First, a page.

SBS rollout has involved installing a lot of new Metrocard readers at stops so they’re evidently still willing and able to buy them in some situations.
      Looking over this source code suggests that the Metrocard format is nothing particularly weird, especially if you just want to read and not write it.

  3. threestationsquare

    Anonymous cards being an afterthought seems okay as long as the afterthought happens? Chicago has anonymous Ventra cards and they work fine, I expect NYC to manage to copy them. (The original anonymous Ventra cards also functioned as prepaid debit cards, while recent ones are transit-only.) This will be necessary not only due to unbanked riders but (unless things change) due to the very poor adoption of contactless by US banks; I have fifteen credit cards issued by major US banks and not one of them supports contactless. (Some but not all of them support being added to Android Pay, but I’d prefer not to rely on that in case my battery dies.)

  4. James Sinclair

    In regards to paper PoP, I’ve always enjoyed the mini-tickets used in Paris.

    I noted we were also able to pay a bus driver in cash (2 euro). Oddly, he seemed to have a tablet that printed a ticket which we then validated, rather than a fare box.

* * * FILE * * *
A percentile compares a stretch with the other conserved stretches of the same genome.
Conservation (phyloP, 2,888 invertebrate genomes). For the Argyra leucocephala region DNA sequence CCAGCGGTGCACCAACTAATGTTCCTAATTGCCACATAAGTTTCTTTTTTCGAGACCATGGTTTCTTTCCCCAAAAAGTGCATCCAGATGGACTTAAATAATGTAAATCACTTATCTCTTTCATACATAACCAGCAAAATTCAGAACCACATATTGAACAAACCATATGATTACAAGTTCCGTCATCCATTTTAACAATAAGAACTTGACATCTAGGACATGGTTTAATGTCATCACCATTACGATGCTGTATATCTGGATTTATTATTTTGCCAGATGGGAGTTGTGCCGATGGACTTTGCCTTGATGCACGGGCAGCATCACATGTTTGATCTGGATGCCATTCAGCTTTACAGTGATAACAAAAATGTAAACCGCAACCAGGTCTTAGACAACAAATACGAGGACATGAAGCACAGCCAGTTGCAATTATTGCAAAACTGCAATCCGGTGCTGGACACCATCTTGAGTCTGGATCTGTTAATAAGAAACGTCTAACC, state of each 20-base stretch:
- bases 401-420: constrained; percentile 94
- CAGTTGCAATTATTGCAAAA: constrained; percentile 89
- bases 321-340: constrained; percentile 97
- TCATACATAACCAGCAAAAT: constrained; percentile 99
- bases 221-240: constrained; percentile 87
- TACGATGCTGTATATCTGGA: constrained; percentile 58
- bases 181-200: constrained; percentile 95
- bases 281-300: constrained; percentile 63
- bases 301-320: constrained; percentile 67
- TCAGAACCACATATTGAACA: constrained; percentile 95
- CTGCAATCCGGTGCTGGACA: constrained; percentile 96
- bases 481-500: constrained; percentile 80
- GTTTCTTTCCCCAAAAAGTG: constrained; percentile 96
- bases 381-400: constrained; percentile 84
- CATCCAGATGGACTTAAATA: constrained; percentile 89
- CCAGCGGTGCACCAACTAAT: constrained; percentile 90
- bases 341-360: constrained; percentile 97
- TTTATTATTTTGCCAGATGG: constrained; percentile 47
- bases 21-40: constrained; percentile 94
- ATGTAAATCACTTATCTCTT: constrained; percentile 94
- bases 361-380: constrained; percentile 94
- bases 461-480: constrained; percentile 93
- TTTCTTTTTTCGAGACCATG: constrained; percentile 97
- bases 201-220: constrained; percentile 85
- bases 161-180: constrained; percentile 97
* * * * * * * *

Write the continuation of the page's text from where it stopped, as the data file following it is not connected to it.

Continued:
New Jersey, which is even further behind MTA in regards to modern fare collection now allows people to buy tickets on their phone and activate them when boarding. It is interesting because it shifts the cost of the technology to the rider, rather than the agency.

    There is zero cost for validation machines. You simply show the conductor or bus rider your screen. Just as fast as flashing a monthly card where the month is nice and big. I dont know of any other large system that uses this method. I know Boston now also allows this on commuter rail, but not on the other modes.

    The downside is that it requires visual validation at boarding or near boarding time, because if there are random fare checks, you simply hit activate when the popo board. For that reason, the light rail lines which are PoP still require validated paper tickets.

    • Fbfree

      Chicago’s Metra uses the same system. It’s branded as a Ventra payment system, although it’s incompatible with the Ventra cards. It was a cop out to a state law requiring the adoption of a common ticketing system to all Chicago transit agencies.

  5. James Sinclair

    Also, maybe take a look at SEPTA. They managed to be one of the last systems to the modern fare era with their new Key system, which gave them the benefit of absorbing all the best practices.

    And then they fucked it up in every way possible. Every way!

    It will require skill for the MTA to botch it as badly as SEPTA did.